- Our stewardship of resources. Few schools I know of are such good stewards of gifts from donors and tuition dollars from students and their families. There is huge waste at most colleges and universities—and students and their families pay for that, too often with borrowed money. I just read that one famous university has more administrators than undergraduate students: that’s just wrong. Because King has never had vast resources, King has from the start been forced to be lean and frugal and careful. Yes, I’d love as president to have far more resources than we have. But a good thing about King throughout its history has been that this challenge has kept us focused always on our mission—our students.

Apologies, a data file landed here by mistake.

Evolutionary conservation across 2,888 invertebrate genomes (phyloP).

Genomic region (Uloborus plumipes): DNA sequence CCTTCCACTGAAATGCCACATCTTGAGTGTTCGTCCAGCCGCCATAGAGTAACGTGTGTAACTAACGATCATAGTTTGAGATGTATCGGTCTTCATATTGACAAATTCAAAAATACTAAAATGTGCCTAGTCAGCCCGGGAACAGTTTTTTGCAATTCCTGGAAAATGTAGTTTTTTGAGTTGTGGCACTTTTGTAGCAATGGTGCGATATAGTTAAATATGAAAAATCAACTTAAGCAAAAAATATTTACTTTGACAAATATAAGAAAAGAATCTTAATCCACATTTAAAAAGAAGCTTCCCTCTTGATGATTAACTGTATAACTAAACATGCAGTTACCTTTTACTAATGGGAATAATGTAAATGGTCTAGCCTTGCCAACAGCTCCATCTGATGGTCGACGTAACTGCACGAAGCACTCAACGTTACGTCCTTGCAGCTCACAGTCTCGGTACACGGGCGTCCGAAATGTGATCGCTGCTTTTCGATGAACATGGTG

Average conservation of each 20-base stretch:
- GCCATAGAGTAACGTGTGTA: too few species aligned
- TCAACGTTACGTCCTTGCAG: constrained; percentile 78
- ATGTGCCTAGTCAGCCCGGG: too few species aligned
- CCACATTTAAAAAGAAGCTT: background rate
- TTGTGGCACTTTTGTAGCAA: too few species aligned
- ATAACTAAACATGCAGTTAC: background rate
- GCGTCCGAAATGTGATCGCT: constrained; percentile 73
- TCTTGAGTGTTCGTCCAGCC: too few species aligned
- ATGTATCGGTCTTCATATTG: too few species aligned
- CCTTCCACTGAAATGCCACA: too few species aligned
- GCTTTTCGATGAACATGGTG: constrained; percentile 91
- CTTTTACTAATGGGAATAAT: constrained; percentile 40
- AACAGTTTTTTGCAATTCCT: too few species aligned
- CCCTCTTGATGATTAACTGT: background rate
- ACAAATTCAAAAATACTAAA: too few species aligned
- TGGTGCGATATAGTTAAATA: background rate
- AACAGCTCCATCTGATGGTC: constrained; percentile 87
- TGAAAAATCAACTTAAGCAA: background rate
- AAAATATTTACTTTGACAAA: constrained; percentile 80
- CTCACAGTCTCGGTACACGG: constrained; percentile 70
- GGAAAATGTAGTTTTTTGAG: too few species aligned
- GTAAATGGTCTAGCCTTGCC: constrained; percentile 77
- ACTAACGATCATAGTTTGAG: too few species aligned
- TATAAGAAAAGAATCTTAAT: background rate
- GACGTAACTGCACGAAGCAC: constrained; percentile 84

4. How has Covid-19 affected your plans for King?
COVID certainly interrupted many things, but I think everyone was joined together, determined to redeem this time to make King better. So, we worked on the things we might not have been able to so easily without COVID. COVID helped remind us what was most important.
Several things I think we know from COVID. The predictions that traditional, residential education was no longer going to be wanted were completely wrong: the opposite has been shown to be the case. Students of traditional college age do not want to experience college in their parents’ basements in front of a computer screen. And they want just such a community as King’s—especially during tough times. At the same time, I think we have seen adult learners become much more comfortable learning in an online environment—something King does exceedingly well.
The pandemic certainly made fund-raising—which at its core is a relational endeavor—very difficult. We delayed a fundraising campaign in part because of that impediment, so we look forward to restarting that soon.
5. What are some of your plans for King in the coming future?